Eye For Film >> Movies >> Ed Wood (1994) DVD Review
Reviewed by: Gator MacReadyRead Gator MacReady's film review of Ed Wood
Filmed in standard widescreen, the 1.85:1 anamorphic exhibits perfect greyscale, with some very deep blacks. Obviously, the lack of colour means that there is practically no fault to be found with the picture quality.
The b&w and lighting echo the actual technique used by Wood, himself, as does the sound design, which is not up to much. The only time the rear speakers are employed is when Howard Shore's zany musical score flares up. Most of the sound is stereo, with the majority of the dialogue in mono. The .1LFE is hardly ever used outside of the musical score, but, considering the subject matter, this does not matter.
Anyone who has listened to The Planet Of The Apes commentary will know that Tim Burton can be a real jive turkey when it comes to talking us through a movie. He has several cast and crew members here with him, although Martin Landau is the only one worth paying attention to. The rest are boring and seem to start their sentences with, "The really interesting this is...", and then make a very uninteresting point.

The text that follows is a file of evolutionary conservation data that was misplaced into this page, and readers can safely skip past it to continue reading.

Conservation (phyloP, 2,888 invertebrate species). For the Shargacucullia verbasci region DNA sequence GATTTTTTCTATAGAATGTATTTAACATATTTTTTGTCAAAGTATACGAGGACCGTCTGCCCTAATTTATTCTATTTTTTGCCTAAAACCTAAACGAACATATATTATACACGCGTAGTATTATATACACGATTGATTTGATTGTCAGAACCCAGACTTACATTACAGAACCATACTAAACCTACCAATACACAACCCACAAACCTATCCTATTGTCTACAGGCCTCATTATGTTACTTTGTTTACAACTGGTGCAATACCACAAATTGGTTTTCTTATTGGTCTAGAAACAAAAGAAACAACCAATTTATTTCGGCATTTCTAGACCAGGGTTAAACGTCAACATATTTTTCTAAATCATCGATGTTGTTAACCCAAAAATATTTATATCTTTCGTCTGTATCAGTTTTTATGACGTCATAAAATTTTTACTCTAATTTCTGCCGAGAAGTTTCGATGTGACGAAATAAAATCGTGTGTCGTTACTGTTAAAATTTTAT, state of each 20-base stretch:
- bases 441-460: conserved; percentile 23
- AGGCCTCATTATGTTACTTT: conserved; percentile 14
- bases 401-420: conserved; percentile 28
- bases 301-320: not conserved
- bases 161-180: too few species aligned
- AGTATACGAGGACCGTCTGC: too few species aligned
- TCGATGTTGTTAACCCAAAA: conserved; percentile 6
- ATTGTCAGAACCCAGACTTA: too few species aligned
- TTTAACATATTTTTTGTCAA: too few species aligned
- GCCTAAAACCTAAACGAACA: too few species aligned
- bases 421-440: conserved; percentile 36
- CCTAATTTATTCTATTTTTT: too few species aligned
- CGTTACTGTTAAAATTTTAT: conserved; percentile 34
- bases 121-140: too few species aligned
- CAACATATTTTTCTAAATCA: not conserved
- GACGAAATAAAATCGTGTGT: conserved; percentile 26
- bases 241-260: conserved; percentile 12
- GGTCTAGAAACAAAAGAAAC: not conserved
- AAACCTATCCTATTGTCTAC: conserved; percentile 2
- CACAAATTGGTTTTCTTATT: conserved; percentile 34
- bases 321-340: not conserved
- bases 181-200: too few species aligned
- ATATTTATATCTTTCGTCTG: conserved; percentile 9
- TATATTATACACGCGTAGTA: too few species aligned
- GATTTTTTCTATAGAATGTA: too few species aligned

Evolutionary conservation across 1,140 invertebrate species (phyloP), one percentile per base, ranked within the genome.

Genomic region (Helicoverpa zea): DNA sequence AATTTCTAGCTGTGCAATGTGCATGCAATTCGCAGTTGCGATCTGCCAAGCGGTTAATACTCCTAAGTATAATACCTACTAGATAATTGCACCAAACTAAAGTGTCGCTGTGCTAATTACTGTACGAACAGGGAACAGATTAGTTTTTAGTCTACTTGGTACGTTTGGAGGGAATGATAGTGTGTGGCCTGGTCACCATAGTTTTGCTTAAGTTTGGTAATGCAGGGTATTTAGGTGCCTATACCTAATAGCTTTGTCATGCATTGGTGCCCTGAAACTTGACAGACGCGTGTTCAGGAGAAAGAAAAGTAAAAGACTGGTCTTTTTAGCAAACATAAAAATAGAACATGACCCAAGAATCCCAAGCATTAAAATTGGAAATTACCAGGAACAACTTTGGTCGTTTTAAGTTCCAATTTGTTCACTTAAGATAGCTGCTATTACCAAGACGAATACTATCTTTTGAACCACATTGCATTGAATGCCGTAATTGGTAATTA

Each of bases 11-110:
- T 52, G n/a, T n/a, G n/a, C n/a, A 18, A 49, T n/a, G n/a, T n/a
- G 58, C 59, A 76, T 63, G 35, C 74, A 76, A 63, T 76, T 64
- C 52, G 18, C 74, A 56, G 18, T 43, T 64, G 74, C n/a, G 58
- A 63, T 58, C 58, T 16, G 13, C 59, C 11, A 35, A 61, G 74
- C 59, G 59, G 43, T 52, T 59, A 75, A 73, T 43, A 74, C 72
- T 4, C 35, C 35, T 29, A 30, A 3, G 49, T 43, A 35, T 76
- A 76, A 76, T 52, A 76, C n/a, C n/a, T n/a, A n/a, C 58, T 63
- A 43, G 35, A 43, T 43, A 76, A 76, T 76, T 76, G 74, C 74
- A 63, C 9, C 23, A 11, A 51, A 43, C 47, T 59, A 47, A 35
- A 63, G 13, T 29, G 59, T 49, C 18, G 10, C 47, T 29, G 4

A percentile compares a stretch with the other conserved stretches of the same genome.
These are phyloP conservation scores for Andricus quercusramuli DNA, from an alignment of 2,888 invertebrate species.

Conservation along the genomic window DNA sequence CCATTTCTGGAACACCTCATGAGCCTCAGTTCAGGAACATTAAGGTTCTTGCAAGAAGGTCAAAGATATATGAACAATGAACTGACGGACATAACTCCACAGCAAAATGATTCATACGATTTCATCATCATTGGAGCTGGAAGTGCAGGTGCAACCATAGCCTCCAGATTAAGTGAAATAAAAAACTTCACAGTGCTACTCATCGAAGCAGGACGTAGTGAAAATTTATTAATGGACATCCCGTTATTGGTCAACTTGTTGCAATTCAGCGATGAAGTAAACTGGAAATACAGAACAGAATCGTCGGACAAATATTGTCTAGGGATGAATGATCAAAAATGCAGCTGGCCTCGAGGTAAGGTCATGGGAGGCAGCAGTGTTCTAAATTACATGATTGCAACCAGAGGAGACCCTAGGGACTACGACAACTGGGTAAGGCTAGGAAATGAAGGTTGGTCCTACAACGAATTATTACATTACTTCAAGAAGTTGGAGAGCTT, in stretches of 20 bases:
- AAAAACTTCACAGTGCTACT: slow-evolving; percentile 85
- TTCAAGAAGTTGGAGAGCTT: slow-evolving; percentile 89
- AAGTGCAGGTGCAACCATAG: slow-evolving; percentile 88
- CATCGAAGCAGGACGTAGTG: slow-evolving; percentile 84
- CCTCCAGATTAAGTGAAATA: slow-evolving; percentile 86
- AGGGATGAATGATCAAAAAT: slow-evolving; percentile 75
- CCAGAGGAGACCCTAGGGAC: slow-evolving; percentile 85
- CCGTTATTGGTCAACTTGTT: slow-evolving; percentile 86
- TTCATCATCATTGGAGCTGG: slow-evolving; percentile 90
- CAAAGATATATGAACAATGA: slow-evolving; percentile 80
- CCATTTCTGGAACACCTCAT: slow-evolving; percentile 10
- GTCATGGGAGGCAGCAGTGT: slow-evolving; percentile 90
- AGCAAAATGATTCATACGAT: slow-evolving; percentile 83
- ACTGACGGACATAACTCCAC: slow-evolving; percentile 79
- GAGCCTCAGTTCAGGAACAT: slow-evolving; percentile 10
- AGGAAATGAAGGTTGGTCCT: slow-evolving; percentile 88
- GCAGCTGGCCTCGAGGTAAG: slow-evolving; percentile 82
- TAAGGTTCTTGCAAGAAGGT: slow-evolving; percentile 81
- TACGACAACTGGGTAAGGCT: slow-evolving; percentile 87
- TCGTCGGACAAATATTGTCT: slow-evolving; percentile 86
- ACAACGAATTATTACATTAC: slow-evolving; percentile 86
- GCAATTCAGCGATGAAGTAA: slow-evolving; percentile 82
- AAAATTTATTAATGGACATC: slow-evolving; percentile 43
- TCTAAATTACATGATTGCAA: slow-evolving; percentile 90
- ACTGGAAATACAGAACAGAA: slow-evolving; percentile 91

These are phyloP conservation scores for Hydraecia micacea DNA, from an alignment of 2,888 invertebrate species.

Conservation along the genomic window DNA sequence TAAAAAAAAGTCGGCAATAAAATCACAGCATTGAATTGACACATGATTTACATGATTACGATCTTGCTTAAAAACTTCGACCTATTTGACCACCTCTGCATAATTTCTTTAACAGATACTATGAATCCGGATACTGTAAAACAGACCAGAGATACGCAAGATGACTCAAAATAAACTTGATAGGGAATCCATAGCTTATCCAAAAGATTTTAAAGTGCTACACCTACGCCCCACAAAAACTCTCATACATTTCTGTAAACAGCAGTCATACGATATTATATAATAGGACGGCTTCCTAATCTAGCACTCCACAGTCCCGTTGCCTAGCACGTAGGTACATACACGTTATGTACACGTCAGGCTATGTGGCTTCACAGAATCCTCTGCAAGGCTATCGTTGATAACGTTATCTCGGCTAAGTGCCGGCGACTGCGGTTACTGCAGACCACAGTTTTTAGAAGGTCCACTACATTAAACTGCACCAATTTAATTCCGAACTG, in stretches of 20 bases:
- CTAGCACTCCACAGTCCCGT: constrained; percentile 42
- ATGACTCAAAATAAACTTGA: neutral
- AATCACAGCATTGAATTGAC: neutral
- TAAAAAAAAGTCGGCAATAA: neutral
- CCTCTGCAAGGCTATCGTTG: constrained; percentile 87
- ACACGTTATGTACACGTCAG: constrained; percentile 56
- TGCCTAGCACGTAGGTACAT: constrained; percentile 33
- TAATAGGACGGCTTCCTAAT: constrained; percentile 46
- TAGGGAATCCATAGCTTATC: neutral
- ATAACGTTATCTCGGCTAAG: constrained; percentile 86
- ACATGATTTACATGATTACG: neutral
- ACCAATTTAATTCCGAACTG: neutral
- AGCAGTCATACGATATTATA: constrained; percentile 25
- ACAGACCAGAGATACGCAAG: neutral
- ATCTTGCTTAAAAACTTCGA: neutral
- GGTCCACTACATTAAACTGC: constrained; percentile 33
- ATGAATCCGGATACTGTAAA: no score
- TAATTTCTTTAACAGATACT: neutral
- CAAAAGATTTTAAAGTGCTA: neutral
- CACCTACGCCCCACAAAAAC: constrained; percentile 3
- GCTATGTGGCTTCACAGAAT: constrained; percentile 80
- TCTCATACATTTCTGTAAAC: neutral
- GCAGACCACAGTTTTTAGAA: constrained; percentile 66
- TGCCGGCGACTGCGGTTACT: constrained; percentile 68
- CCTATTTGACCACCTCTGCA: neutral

The music video is the theme tune to the movie, synced with Lisa Marie dancing wildly - and anything that gives you a zillion cool shots of Marie's body and cleavage is cool by me.
Let's Shoot This F*cker shows us some rare behind-the-scenes colour footage, mixed in with the b&w stuff. It also has Johnny Depp talking to the camera and acting strangely. It's fun, if not terribly exciting.
Proof positive that Russia hardly ever makes anything worthwhile, a featurette on a weird Russian musical instrument, called a theremin, shows us how to crank out a tune in mid air. I wonder why these babies never caught on. The musical version of the Lada, methinks.
Making Bela shows us how Rick Baker created the make-up for Landau by using plaster casts of Lugosi's face. And he tells us that he practically worked for free, too. It won him the Oscar, after all, so it was worth it. Landau, also, explains how he prepared himself for the role. And the featurette is dedicated to him.
Pie Plates Over Hollywood is a dig at Ed Wood's budget version of ID4. There is also a short featurette on the production design of the film, which is okay, if you like that sort of thing. I don't.
A theatrical trailer is also included.Reviewed on: 23 Nov 2002